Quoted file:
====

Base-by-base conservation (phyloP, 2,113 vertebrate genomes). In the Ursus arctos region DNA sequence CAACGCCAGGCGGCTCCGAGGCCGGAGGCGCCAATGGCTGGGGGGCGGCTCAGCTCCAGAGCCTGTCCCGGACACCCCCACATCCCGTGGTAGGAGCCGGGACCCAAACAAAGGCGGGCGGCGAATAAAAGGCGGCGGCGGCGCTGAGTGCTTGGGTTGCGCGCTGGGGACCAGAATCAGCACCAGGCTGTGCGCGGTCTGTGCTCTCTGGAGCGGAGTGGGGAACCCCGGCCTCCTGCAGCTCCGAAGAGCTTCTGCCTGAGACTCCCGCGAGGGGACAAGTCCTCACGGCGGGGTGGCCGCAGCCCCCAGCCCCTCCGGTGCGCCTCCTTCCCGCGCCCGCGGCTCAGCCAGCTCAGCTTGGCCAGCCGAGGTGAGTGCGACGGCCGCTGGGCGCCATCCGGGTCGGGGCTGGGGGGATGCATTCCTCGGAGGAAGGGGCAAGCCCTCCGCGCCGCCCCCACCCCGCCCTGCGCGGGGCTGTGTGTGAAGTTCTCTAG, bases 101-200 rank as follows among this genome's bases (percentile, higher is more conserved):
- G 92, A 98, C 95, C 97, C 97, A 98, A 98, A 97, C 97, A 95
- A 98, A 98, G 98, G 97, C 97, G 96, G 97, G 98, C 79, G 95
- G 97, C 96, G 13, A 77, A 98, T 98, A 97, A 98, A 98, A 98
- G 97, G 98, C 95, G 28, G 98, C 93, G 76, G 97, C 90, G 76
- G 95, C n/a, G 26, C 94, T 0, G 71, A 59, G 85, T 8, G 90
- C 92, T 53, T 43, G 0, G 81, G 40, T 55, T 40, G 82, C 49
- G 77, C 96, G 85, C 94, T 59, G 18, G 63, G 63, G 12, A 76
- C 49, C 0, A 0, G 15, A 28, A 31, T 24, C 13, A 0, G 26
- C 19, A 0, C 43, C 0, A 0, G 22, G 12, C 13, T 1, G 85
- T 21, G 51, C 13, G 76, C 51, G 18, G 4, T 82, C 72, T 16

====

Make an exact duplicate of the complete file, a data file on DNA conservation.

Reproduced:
Base-by-base conservation (phyloP, 2,113 vertebrate genomes). In the Ursus arctos region DNA sequence CAACGCCAGGCGGCTCCGAGGCCGGAGGCGCCAATGGCTGGGGGGCGGCTCAGCTCCAGAGCCTGTCCCGGACACCCCCACATCCCGTGGTAGGAGCCGGGACCCAAACAAAGGCGGGCGGCGAATAAAAGGCGGCGGCGGCGCTGAGTGCTTGGGTTGCGCGCTGGGGACCAGAATCAGCACCAGGCTGTGCGCGGTCTGTGCTCTCTGGAGCGGAGTGGGGAACCCCGGCCTCCTGCAGCTCCGAAGAGCTTCTGCCTGAGACTCCCGCGAGGGGACAAGTCCTCACGGCGGGGTGGCCGCAGCCCCCAGCCCCTCCGGTGCGCCTCCTTCCCGCGCCCGCGGCTCAGCCAGCTCAGCTTGGCCAGCCGAGGTGAGTGCGACGGCCGCTGGGCGCCATCCGGGTCGGGGCTGGGGGGATGCATTCCTCGGAGGAAGGGGCAAGCCCTCCGCGCCGCCCCCACCCCGCCCTGCGCGGGGCTGTGTGTGAAGTTCTCTAG, bases 101-200 rank as follows among this genome's bases (percentile, higher is more conserved):
- G 92, A 98, C 95, C 97, C 97, A 98, A 98, A 97, C 97, A 95
- A 98, A 98, G 98, G 97, C 97, G 96, G 97, G 98, C 79, G 95
- G 97, C 96, G 13, A 77, A 98, T 98, A 97, A 98, A 98, A 98
- G 97, G 98, C 95, G 28, G 98, C 93, G 76, G 97, C 90, G 76
- G 95, C n/a, G 26, C 94, T 0, G 71, A 59, G 85, T 8, G 90
- C 92, T 53, T 43, G 0, G 81, G 40, T 55, T 40, G 82, C 49
- G 77, C 96, G 85, C 94, T 59, G 18, G 63, G 63, G 12, A 76
- C 49, C 0, A 0, G 15, A 28, A 31, T 24, C 13, A 0, G 26
- C 19, A 0, C 43, C 0, A 0, G 22, G 12, C 13, T 1, G 85
- T 21, G 51, C 13, G 76, C 51, G 18, G 4, T 82, C 72, T 16